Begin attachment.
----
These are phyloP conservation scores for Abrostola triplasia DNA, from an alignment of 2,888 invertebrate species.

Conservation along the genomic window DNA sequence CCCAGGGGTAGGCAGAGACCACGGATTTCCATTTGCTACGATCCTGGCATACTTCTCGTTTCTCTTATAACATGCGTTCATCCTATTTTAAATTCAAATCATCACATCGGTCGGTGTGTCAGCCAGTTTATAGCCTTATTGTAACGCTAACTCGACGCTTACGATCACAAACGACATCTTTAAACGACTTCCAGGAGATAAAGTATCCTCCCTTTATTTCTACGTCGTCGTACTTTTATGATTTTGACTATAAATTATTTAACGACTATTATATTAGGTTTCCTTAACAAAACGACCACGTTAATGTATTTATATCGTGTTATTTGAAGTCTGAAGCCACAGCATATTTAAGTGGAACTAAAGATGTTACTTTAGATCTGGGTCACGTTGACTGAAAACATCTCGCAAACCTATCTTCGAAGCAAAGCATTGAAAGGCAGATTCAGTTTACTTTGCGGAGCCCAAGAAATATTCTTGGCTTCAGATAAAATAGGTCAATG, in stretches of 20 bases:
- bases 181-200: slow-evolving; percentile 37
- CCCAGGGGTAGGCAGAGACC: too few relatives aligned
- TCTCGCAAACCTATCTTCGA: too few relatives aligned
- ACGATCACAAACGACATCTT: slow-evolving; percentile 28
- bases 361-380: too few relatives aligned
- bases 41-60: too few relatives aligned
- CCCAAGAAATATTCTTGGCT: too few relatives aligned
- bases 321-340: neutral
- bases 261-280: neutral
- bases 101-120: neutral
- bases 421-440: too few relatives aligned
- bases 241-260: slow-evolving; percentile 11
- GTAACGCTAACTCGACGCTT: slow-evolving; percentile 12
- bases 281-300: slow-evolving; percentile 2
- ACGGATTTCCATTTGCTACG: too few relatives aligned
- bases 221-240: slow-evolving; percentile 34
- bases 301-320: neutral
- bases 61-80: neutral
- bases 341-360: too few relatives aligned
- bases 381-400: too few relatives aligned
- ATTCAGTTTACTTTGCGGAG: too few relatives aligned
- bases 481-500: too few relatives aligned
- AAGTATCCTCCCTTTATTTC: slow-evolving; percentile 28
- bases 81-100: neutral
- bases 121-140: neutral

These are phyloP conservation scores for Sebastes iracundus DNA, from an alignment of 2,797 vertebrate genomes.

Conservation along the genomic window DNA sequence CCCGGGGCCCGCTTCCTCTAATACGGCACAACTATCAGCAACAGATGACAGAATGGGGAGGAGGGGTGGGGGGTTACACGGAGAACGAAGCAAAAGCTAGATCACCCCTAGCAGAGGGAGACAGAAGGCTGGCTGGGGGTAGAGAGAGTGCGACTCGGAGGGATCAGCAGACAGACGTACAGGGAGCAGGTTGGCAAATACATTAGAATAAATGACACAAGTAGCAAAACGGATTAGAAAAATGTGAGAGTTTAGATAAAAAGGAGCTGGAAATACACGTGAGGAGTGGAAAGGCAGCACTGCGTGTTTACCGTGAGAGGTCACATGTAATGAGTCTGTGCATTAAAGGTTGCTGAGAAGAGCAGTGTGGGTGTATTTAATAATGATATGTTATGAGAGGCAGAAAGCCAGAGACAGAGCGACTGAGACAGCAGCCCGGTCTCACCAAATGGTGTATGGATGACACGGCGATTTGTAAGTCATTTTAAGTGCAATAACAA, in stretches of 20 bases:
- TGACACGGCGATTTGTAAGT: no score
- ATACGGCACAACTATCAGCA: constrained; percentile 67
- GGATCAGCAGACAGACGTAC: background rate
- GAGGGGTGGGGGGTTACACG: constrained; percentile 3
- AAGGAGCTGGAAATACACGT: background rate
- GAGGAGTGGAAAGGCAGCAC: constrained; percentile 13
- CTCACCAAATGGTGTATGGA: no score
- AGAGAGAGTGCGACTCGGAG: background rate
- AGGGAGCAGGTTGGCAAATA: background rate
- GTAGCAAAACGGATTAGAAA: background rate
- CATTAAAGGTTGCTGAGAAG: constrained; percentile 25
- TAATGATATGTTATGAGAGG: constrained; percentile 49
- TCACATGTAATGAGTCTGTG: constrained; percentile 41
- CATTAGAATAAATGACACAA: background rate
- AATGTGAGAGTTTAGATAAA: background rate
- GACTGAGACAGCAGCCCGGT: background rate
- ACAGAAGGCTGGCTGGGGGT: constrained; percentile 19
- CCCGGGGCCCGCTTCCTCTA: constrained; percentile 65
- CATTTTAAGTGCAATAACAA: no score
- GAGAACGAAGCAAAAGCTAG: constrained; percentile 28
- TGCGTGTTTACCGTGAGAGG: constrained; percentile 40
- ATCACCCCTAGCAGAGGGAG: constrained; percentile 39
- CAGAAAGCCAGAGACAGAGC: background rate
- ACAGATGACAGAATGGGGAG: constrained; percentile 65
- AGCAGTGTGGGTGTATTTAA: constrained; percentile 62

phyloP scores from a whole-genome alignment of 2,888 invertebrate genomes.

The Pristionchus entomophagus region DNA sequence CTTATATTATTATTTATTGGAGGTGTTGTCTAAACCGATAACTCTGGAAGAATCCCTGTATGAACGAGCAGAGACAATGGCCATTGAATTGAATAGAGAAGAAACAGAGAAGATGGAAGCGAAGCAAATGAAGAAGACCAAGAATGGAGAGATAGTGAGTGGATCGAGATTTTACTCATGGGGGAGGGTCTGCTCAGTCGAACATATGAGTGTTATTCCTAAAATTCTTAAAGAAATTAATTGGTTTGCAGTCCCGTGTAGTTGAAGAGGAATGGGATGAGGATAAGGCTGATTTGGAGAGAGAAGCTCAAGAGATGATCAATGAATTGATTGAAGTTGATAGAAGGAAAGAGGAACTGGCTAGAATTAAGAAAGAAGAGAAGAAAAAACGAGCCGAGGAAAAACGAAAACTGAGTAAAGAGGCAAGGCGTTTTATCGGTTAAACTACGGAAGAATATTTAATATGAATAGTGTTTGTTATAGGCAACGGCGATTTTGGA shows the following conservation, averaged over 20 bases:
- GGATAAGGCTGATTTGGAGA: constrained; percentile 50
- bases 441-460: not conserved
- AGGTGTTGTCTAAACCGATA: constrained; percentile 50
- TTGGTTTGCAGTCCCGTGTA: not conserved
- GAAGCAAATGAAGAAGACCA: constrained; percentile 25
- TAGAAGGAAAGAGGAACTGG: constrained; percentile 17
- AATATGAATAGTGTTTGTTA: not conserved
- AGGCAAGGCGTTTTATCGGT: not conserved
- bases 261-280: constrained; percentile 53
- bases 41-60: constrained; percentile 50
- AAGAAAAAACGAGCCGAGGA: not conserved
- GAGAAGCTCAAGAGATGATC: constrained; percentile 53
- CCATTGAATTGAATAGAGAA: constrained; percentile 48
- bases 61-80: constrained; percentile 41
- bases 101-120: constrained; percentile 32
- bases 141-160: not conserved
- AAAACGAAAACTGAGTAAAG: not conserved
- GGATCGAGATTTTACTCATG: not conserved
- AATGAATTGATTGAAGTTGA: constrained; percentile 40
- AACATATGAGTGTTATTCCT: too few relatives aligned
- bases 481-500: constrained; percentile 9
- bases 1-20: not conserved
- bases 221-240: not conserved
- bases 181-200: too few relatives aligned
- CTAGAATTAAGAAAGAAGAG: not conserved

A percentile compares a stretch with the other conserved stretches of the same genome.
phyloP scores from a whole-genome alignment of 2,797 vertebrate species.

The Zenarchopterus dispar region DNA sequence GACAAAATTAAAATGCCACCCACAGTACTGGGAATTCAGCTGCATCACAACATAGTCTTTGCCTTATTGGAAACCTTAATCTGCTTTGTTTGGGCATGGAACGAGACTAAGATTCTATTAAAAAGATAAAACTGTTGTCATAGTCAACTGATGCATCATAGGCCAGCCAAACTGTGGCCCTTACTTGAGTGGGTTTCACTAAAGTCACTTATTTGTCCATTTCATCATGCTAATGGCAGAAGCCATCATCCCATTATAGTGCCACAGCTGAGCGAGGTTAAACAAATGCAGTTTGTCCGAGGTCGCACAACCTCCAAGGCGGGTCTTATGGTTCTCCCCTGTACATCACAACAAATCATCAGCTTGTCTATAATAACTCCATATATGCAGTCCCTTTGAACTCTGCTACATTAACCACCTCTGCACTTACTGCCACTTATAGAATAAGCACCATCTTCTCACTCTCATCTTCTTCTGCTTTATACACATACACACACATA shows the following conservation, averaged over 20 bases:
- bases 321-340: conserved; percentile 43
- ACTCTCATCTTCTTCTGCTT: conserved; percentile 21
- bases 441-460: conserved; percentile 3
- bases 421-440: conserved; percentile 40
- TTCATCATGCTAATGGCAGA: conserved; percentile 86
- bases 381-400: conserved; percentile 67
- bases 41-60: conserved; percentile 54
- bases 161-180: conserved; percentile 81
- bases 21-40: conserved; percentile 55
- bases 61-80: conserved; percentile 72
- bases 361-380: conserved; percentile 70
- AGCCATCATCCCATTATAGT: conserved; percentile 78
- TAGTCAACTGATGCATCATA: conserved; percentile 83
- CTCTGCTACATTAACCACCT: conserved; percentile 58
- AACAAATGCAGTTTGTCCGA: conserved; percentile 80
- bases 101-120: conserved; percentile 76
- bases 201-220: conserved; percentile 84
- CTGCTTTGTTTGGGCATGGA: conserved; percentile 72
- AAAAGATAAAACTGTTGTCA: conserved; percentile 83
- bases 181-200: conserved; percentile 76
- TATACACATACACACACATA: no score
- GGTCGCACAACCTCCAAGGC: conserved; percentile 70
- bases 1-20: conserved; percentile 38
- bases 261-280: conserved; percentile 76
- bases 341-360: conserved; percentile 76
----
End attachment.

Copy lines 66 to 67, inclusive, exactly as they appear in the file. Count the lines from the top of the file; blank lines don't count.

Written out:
- bases 41-60: constrained; percentile 50
- AAGAAAAAACGAGCCGAGGA: not conserved